JERUSALEM, Israel -- A top-level security meeting in a forum responsible for approving an Israeli strike on Iran was cancelled after details of a previous meeting were leaked to the media.
Israeli Prime Minister Benjamin Netanyahu canceled Wednesday morning's Security Cabinet meeting due to media leaks.
At the start of the meeting, Netanyahu told the 14 cabinet members "a very serious thing happened yesterday."
"A short time after the conclusion of yesterday's meeting, a very serious thing happened: a leak from within the cabinet's discussions," he said.
"The security of the state and its citizens depends on the ability to hold confidential and in-depth discussions in the Security Cabinet," he said. "There all the facts are shown, all opinions and all implications. This is a basic work tool in managing state security."
"Yesterday somebody severely undermined the confidence Israeli citizens give to this forum. He violated the most basic rules regarding the conduct of Security Cabinet discussions," Netanyahu said. "He also hurt the good name of those present at the meeting who did not leak its contents," he added.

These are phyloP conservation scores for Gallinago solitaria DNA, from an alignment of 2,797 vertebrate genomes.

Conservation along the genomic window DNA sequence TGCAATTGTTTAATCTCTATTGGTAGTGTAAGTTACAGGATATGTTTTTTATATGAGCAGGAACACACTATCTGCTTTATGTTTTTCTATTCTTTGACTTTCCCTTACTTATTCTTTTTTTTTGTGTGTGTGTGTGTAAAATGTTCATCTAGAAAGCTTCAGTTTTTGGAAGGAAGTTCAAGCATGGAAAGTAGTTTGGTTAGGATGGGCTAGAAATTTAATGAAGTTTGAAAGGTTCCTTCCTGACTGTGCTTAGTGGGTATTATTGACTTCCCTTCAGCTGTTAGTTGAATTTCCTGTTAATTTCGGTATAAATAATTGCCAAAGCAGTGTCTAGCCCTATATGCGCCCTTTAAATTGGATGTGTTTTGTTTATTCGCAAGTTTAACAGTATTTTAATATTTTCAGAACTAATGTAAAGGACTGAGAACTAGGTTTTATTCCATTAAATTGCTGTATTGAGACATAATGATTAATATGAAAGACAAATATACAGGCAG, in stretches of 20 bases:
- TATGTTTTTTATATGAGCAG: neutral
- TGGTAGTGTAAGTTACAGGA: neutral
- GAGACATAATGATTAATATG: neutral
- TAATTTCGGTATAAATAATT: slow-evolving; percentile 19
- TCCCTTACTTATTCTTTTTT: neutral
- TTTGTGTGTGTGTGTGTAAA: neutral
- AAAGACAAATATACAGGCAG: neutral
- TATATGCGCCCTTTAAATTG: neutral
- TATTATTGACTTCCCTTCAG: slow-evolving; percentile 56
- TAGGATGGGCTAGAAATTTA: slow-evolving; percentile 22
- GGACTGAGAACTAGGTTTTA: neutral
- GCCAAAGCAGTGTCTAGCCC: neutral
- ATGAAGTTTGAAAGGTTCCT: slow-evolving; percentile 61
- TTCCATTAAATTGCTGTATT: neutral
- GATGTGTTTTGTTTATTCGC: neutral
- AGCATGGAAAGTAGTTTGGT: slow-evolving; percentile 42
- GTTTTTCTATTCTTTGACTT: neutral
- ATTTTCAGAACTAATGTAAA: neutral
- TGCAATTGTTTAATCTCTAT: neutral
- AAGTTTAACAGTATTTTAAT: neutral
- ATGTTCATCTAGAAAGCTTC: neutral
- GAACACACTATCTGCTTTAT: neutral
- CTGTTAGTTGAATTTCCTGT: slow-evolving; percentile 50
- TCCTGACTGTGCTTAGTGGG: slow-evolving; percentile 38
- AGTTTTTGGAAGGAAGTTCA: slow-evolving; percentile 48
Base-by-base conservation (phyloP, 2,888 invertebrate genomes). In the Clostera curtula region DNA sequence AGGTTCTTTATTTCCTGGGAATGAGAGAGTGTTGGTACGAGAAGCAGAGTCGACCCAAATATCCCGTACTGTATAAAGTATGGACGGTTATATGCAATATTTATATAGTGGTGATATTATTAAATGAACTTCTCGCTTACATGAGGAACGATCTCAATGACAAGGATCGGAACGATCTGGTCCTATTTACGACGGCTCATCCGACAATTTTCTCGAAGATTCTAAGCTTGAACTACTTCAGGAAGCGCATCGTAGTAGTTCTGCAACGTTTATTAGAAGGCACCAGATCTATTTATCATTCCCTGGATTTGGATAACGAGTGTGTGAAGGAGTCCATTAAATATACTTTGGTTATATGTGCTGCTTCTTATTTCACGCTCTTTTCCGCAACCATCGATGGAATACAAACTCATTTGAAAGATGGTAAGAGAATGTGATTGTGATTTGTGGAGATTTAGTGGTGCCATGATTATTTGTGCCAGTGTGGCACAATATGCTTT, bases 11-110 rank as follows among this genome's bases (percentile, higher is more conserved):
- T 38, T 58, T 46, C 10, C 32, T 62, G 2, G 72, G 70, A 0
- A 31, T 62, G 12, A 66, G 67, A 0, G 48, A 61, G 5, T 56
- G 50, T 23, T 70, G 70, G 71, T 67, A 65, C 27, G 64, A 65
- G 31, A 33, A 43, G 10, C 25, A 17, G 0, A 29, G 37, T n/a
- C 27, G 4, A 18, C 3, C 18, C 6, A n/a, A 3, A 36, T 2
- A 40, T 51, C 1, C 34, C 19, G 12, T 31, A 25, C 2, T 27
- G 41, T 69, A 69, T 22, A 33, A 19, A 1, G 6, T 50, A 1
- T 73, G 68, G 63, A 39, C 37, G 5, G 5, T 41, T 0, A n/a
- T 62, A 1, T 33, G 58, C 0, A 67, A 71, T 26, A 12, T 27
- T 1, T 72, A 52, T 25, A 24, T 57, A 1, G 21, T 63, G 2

"I have no claim against the media. They are doing their job. I do have a claim against whoever violated the most basic trust needed to hold Security Cabinet discussions on matters having to do with Israel's security and undermined the ability to hold confidential discussions. I am responsible to the citizens of Israel and for the security of the state and I adjourn this meeting," he concluded.
Netanyahu convened the Security Cabinet Tuesday evening for classified intelligence briefings by the Mossad (Secret Service), the Shin Bet (Israeli Security Agency) and Military Intelligence.
The cabinet, which met for seven hours at the Mossad's headquarters in the center of the country, was set to reconvene Wednesday morning.
But when the Israeli daily Yediot Ahronot reported on an "absence of agreement…concerning the point at which an Israeli strike on Iranian nuclear facilities would no longer be effective," the prime minister cancelled Wednesday morning's meeting.
"We heard detailed information that was extremely worrying about the progress of the (Iranian) nuclear program," a Yediot Ahronot reporter wrote. They are "speeding toward a bomb and it doesn't look like anything is stopping them."
The Security Cabinet, which is authorized to approve military strikes, has the option of presenting its decision to the full 29-member cabinet. The smaller, eight-member "kitchen" cabinet, which meets more frequently, functions in a strictly advisory capacity.